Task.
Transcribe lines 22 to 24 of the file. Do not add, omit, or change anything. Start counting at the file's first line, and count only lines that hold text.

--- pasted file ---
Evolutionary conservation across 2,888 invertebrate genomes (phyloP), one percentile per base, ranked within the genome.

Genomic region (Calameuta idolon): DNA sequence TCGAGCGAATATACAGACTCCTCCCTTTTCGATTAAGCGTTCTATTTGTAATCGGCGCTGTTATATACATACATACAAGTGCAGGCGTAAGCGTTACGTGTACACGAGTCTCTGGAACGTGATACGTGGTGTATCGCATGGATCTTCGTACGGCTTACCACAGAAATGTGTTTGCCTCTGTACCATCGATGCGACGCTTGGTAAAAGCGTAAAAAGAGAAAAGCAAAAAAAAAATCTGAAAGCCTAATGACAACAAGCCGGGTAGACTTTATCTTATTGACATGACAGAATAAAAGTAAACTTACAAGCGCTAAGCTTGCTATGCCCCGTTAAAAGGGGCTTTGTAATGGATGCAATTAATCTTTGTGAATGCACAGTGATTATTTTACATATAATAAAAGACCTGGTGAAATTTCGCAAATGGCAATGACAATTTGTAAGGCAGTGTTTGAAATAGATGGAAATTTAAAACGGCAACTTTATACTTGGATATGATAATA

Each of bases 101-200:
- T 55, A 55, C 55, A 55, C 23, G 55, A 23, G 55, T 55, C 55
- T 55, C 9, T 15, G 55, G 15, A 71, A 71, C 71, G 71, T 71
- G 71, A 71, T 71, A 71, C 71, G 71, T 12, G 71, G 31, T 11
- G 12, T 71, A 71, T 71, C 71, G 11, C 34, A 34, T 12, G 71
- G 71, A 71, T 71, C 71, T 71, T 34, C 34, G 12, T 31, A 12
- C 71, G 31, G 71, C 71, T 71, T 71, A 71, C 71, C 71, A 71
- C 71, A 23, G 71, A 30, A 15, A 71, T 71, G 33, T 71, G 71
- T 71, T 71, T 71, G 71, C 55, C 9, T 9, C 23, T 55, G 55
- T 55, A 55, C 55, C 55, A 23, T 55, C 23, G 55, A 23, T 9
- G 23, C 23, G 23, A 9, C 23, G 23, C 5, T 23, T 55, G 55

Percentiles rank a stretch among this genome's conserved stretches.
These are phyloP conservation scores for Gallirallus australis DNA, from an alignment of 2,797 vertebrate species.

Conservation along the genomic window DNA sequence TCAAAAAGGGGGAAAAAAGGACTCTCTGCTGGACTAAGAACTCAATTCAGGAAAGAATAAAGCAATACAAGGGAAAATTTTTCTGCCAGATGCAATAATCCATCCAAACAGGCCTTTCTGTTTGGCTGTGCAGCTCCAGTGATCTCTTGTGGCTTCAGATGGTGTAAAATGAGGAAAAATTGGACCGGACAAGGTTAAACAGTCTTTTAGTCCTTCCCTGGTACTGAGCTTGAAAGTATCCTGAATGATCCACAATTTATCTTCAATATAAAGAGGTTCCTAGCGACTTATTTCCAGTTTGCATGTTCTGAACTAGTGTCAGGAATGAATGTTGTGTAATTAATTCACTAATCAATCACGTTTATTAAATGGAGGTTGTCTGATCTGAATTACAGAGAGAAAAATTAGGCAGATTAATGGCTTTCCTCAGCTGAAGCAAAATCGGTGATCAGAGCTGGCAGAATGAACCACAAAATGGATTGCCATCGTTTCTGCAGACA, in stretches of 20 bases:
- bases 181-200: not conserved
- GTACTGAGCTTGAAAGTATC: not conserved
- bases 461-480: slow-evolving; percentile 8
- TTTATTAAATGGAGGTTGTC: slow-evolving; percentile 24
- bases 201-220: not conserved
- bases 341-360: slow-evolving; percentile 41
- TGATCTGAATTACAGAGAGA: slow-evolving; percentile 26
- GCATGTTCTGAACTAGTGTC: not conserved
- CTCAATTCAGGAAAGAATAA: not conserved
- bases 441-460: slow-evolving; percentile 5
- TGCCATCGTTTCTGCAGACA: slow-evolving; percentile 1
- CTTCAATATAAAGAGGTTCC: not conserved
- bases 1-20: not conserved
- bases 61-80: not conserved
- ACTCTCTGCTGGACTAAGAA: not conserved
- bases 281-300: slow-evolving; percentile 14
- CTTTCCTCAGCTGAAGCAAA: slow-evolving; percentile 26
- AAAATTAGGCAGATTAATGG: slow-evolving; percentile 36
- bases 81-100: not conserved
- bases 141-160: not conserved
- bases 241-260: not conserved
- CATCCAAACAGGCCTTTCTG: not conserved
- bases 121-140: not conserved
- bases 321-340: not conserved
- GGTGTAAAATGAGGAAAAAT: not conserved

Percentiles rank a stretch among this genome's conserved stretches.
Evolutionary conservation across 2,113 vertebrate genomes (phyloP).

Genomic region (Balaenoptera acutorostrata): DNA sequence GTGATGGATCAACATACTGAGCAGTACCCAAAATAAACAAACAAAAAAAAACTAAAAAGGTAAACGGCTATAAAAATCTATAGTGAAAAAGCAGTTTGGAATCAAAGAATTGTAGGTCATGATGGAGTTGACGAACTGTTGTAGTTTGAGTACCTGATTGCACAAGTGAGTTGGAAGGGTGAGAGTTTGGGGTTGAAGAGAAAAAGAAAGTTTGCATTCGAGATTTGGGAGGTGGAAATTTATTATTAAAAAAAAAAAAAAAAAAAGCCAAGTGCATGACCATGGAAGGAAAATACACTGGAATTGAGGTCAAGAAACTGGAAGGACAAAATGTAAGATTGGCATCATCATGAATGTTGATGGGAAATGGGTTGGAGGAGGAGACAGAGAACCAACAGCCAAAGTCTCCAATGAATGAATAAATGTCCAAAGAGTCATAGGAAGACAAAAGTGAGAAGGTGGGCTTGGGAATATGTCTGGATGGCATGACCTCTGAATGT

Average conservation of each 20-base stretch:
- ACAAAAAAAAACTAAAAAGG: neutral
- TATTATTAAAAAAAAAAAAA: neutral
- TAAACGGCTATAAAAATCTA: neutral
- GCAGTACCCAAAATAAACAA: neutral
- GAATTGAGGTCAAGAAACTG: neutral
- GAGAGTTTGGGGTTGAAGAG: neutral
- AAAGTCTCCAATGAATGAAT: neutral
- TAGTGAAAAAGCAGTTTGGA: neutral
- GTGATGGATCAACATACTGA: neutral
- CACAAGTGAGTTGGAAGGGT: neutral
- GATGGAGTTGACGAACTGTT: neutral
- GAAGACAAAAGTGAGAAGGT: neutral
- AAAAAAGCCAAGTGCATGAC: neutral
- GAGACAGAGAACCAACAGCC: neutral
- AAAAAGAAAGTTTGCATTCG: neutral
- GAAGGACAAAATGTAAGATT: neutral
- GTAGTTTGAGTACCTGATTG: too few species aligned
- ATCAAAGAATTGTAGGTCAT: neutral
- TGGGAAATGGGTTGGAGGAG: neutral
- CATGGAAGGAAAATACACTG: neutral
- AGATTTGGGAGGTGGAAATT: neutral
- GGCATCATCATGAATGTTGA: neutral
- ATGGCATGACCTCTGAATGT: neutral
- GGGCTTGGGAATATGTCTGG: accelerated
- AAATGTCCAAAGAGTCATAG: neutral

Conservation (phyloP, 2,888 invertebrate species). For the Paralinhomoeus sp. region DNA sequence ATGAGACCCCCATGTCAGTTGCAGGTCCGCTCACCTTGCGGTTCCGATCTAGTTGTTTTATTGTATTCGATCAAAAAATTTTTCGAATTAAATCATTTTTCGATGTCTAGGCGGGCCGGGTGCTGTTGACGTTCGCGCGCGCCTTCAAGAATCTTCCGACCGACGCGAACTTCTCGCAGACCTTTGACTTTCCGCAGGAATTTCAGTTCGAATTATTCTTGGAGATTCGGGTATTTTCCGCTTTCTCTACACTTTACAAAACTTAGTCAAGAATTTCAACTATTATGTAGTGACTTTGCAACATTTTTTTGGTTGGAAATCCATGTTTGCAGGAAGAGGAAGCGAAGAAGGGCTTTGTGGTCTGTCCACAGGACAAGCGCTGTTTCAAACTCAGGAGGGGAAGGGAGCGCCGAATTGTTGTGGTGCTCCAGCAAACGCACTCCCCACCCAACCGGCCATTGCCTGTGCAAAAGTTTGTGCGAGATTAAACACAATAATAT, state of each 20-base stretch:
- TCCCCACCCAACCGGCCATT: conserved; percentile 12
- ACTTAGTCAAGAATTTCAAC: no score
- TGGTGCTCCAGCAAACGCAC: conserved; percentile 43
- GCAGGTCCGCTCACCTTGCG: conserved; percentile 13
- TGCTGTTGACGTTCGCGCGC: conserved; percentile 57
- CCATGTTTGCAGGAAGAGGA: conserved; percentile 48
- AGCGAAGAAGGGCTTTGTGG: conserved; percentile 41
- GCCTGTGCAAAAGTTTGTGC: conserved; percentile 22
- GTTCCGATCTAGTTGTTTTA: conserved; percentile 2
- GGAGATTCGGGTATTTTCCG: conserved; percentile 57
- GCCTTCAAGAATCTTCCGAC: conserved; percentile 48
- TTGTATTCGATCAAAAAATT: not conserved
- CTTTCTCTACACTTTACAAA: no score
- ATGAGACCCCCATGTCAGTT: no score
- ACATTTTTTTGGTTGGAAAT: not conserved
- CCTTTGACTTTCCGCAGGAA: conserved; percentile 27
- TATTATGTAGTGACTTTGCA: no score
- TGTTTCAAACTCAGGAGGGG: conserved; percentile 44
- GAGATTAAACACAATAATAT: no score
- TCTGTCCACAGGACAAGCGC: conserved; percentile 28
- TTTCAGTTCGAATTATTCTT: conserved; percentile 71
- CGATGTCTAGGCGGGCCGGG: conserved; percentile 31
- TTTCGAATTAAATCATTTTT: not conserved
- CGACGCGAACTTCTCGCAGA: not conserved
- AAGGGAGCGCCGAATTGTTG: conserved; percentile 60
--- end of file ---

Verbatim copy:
- bases 341-360: slow-evolving; percentile 41
- TGATCTGAATTACAGAGAGA: slow-evolving; percentile 26
- GCATGTTCTGAACTAGTGTC: not conserved